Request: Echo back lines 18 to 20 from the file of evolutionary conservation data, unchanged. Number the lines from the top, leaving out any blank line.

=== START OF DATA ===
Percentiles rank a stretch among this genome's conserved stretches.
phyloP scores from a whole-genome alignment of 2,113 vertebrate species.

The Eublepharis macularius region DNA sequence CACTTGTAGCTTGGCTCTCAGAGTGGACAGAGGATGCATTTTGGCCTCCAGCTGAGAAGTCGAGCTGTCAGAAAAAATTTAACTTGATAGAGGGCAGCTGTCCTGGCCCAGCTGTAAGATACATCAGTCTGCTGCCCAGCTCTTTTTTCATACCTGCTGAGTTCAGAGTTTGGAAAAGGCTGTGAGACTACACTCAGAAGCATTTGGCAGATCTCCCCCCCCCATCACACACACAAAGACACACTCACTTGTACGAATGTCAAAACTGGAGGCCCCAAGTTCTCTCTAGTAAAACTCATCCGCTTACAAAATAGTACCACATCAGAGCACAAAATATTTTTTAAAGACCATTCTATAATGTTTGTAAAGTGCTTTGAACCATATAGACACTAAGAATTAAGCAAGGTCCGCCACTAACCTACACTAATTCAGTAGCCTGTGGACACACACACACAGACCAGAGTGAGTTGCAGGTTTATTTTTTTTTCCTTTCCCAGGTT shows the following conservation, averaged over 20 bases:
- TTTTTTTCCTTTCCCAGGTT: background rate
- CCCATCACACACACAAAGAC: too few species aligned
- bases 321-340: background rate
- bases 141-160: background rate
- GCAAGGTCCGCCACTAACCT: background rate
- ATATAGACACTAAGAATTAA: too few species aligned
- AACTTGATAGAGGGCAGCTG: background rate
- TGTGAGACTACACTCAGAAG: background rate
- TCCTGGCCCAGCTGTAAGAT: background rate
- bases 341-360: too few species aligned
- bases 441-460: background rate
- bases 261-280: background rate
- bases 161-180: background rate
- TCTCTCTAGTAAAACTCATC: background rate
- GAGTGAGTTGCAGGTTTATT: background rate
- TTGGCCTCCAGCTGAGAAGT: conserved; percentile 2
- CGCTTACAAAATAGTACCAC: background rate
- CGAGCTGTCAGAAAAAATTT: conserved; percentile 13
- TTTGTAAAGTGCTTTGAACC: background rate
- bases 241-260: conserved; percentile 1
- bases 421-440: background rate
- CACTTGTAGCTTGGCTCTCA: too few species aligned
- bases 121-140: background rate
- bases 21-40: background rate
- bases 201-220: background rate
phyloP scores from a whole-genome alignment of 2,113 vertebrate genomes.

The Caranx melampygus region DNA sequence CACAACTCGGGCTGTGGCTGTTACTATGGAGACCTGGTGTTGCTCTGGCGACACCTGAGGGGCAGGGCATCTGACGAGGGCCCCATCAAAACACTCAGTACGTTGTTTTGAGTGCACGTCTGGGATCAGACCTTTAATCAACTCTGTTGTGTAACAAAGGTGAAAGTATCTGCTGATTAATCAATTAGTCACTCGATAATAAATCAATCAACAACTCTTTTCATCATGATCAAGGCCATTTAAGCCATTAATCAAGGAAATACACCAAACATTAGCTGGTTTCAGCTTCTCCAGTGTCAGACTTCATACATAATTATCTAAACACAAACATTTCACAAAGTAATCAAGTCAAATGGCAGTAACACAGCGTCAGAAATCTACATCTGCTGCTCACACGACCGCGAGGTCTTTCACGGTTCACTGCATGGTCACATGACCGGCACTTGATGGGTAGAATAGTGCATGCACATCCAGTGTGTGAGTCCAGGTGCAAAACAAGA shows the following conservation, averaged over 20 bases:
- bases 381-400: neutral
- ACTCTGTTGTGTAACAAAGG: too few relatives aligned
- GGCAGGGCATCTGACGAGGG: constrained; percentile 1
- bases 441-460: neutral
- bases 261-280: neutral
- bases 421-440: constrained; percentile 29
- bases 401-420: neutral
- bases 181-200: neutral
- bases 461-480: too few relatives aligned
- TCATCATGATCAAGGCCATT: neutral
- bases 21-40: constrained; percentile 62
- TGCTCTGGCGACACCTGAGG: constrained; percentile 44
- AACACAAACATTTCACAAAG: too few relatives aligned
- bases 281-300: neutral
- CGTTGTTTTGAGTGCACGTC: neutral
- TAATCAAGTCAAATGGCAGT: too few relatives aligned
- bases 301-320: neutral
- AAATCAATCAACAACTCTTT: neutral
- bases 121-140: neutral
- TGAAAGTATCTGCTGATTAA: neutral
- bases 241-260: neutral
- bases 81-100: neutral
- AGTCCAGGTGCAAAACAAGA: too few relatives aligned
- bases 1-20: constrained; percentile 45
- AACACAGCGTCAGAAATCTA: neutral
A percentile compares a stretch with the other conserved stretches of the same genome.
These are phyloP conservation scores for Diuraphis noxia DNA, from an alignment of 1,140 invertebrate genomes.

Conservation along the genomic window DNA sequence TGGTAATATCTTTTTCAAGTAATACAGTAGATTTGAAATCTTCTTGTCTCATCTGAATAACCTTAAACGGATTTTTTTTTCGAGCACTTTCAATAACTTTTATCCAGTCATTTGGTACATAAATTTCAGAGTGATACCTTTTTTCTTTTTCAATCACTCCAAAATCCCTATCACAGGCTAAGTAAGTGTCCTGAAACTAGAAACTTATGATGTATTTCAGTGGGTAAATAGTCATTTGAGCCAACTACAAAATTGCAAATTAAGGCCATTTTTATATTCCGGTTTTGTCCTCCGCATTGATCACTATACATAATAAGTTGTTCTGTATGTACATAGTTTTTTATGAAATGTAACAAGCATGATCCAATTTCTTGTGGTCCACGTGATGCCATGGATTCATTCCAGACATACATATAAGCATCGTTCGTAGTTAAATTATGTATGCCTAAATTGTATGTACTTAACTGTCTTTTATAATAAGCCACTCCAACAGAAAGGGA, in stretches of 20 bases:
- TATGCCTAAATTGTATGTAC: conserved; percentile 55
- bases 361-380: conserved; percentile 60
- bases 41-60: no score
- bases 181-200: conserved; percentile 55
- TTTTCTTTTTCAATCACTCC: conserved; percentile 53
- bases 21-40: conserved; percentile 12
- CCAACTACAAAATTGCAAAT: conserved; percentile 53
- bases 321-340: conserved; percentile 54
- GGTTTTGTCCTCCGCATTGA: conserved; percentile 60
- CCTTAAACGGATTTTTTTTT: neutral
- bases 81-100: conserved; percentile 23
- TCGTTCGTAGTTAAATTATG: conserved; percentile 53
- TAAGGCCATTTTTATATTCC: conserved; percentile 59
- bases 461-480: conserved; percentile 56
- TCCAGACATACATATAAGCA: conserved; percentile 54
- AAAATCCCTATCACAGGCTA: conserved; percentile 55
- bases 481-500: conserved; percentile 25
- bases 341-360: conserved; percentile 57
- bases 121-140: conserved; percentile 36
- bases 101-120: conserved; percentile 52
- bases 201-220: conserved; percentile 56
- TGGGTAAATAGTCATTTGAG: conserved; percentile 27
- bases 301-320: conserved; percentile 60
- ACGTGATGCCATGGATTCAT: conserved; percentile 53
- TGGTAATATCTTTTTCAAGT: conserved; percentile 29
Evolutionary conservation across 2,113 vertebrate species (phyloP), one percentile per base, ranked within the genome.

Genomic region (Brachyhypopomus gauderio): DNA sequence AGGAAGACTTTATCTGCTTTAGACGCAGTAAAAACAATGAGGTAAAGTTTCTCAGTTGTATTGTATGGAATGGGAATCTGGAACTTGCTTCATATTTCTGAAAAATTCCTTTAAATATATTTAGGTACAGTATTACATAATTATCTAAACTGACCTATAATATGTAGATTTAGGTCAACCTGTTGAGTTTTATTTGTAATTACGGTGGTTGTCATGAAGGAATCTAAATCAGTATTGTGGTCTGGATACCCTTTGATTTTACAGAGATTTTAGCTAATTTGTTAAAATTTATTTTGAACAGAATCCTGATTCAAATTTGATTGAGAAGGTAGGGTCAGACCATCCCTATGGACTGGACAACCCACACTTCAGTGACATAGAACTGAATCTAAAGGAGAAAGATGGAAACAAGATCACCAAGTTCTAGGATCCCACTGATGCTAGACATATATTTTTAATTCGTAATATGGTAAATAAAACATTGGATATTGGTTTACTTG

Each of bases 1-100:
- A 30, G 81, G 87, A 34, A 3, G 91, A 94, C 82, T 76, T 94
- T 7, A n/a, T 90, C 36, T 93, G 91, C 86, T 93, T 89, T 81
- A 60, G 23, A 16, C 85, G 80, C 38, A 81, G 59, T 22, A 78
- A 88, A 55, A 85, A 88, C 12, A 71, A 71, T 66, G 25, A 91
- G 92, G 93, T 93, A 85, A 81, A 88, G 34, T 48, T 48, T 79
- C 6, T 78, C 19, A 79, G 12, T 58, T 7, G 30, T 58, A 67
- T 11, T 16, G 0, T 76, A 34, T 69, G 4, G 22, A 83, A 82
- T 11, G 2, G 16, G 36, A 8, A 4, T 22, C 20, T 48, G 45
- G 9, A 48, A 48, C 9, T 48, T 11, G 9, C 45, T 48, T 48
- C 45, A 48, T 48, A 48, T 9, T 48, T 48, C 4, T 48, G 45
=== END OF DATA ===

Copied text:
- GAGTGAGTTGCAGGTTTATT: background rate
- TTGGCCTCCAGCTGAGAAGT: conserved; percentile 2
- CGCTTACAAAATAGTACCAC: background rate